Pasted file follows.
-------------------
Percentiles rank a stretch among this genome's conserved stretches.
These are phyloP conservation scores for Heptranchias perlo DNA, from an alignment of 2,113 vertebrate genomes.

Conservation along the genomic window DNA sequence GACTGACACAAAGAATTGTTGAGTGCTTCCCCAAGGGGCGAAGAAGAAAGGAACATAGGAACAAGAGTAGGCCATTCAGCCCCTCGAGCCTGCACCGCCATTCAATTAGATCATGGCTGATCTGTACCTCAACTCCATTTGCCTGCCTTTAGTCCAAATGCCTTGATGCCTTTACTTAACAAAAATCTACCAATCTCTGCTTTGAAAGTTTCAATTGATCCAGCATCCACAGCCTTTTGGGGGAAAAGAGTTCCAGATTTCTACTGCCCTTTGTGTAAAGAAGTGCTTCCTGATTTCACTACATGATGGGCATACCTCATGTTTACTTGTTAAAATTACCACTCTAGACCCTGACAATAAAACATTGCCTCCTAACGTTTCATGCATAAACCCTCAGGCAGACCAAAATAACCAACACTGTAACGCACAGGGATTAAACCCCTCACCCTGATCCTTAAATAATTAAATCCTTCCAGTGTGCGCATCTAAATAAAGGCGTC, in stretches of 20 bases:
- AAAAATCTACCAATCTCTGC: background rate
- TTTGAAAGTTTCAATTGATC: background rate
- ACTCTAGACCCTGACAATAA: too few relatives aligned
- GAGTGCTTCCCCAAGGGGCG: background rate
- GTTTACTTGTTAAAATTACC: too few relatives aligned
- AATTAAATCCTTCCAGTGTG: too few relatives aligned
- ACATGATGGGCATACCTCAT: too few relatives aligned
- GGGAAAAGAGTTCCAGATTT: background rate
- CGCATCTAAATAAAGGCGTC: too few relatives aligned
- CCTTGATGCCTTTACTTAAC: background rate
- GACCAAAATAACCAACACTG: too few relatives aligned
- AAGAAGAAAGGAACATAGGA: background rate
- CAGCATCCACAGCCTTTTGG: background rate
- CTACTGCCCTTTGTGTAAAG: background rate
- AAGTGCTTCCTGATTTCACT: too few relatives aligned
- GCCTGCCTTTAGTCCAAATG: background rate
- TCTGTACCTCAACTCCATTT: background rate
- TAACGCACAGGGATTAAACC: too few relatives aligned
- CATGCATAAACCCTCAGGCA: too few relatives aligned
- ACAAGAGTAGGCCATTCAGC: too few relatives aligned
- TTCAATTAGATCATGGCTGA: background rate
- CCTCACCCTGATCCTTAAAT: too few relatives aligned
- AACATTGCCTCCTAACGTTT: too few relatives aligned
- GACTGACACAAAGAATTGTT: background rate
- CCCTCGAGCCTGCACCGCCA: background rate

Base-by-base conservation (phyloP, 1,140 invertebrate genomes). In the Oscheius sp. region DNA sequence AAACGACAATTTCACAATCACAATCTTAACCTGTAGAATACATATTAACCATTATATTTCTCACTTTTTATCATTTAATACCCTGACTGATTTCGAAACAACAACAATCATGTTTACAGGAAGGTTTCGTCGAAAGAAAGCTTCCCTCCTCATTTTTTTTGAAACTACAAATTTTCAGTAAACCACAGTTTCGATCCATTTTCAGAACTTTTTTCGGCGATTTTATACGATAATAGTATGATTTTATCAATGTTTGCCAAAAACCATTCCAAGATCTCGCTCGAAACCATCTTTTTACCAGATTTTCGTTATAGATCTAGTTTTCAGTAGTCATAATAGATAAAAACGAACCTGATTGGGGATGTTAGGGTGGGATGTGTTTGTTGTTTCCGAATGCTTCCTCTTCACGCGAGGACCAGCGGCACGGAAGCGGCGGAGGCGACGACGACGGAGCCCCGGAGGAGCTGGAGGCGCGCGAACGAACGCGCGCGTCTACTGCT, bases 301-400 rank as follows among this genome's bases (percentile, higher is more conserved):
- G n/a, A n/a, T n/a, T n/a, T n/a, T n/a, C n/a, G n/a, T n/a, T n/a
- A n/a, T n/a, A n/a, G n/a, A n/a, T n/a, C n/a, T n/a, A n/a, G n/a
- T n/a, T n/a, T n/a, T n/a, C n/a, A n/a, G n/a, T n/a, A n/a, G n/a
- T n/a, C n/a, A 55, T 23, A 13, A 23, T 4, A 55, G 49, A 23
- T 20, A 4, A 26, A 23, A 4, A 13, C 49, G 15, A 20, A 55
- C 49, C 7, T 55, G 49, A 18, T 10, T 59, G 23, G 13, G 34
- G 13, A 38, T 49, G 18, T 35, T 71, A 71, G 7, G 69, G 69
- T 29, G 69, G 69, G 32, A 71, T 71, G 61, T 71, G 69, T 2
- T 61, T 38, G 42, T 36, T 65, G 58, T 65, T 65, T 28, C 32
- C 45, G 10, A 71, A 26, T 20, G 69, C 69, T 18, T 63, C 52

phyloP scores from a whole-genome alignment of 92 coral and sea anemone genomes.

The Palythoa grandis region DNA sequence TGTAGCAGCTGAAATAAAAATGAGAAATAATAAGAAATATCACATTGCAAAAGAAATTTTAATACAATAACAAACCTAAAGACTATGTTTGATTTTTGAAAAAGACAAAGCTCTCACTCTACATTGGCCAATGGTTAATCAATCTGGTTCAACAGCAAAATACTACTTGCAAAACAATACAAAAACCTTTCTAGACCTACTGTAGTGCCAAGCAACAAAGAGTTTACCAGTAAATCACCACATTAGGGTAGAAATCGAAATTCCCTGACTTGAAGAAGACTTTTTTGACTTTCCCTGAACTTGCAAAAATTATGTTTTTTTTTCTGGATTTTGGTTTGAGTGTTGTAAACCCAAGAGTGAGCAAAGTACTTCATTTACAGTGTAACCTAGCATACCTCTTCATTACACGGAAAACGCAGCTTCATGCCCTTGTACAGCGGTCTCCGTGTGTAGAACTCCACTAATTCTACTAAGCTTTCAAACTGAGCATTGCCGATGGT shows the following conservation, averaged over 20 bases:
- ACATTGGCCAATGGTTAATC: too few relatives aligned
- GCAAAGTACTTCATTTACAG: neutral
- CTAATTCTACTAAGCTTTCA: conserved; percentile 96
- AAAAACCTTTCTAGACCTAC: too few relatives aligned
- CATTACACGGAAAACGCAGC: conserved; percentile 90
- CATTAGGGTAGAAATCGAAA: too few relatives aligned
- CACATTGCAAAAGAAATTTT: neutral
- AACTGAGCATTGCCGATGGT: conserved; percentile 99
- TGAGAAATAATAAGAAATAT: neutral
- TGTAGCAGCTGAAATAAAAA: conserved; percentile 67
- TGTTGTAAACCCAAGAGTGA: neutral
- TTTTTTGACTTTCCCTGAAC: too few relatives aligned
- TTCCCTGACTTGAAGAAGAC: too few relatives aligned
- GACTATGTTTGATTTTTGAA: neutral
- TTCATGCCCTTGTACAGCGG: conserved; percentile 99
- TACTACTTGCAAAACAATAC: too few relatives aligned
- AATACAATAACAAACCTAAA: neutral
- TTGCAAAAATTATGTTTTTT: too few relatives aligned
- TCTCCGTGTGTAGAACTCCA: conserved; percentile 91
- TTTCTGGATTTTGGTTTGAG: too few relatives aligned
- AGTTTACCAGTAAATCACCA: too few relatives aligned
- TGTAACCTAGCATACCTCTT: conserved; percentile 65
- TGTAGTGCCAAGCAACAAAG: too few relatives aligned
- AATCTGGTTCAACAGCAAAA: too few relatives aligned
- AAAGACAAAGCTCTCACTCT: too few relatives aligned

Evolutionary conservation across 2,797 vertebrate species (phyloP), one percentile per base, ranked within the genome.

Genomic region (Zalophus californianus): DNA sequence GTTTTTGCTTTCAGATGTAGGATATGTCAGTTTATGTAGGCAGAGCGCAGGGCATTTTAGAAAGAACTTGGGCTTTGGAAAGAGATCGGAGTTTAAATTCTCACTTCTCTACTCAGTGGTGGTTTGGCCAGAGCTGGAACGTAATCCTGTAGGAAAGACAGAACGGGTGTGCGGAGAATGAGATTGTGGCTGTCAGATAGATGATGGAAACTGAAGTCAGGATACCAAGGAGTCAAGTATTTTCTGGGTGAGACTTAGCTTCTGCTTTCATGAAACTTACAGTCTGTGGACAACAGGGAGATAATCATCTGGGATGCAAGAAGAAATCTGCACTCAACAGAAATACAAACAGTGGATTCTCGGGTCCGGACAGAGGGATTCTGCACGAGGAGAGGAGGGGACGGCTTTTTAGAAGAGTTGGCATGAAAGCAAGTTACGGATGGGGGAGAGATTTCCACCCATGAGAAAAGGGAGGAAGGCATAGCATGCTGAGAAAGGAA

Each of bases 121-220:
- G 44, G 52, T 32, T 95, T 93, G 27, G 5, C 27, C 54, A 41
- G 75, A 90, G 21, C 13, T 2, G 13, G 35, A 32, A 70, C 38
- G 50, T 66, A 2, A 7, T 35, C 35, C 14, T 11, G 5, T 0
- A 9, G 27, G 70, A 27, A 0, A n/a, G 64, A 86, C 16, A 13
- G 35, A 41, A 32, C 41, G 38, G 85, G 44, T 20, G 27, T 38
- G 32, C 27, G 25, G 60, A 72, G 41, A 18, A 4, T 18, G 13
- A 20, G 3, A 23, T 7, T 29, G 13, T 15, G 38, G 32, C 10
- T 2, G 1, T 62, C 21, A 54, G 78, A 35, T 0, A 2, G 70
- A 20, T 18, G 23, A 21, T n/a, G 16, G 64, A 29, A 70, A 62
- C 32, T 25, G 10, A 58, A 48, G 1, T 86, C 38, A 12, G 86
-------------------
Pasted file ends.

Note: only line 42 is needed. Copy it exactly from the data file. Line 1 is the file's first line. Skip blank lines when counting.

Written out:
- ACATTGGCCAATGGTTAATC: too few relatives aligned